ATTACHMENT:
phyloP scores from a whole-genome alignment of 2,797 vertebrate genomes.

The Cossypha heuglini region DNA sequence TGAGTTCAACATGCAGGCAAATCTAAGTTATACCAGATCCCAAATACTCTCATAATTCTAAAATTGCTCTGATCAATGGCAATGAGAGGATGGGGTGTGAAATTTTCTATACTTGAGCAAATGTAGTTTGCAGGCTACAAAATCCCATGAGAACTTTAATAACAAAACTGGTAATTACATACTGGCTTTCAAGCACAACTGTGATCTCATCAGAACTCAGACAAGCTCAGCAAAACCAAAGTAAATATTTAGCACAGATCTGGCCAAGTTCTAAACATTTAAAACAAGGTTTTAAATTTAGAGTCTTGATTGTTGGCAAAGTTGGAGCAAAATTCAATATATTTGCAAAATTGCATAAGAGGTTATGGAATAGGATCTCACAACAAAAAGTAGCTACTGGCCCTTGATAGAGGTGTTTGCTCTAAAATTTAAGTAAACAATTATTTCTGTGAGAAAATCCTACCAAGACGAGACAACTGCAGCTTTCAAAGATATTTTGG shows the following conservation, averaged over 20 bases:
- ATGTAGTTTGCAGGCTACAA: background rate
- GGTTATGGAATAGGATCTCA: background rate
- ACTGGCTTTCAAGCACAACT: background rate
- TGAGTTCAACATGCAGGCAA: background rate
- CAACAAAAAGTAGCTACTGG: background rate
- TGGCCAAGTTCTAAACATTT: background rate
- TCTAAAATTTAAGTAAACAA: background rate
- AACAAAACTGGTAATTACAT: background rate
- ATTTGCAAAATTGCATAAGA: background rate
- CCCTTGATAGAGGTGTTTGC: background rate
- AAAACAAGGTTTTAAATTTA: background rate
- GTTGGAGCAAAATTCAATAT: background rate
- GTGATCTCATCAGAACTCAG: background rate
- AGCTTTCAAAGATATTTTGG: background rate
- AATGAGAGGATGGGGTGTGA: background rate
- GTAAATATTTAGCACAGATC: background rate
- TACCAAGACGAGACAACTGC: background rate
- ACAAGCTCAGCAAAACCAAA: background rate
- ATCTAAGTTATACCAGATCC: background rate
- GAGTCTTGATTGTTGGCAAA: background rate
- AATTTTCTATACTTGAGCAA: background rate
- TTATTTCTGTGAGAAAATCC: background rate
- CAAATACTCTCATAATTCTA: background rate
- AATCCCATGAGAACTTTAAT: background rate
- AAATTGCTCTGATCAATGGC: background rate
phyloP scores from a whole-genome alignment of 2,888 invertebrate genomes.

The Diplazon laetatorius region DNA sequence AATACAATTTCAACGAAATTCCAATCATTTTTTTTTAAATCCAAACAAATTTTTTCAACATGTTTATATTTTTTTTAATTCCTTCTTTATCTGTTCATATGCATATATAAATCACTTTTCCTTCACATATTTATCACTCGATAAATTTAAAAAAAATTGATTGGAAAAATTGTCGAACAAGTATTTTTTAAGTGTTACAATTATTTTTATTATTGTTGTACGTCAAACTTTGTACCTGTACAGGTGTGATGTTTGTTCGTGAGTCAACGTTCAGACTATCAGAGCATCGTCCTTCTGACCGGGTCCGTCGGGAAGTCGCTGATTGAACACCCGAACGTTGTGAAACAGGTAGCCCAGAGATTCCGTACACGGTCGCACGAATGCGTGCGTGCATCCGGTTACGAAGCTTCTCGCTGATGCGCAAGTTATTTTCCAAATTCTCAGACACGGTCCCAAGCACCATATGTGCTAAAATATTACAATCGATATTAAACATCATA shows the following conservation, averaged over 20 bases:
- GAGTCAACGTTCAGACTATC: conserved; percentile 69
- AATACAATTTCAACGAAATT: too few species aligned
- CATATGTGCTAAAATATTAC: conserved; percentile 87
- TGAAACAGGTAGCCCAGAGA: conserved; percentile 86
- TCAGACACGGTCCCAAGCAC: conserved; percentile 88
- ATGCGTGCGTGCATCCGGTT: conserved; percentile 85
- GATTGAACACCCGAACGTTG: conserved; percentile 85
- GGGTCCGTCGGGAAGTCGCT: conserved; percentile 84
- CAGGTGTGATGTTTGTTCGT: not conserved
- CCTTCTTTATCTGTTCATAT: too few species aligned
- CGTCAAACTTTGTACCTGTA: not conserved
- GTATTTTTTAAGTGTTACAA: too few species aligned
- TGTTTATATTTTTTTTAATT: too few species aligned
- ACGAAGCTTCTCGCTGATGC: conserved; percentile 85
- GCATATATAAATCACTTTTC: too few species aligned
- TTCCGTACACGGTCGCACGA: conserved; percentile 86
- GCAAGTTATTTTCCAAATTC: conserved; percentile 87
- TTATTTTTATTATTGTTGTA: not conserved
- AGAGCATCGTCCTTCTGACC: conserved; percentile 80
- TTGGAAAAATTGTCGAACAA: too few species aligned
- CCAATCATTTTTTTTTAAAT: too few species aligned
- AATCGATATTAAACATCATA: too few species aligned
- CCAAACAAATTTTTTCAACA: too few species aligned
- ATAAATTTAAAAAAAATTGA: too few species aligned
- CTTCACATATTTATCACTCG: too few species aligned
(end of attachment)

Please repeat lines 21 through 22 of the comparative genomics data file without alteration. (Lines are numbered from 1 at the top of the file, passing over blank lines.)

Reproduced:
- ATCTAAGTTATACCAGATCC: background rate
- GAGTCTTGATTGTTGGCAAA: background rate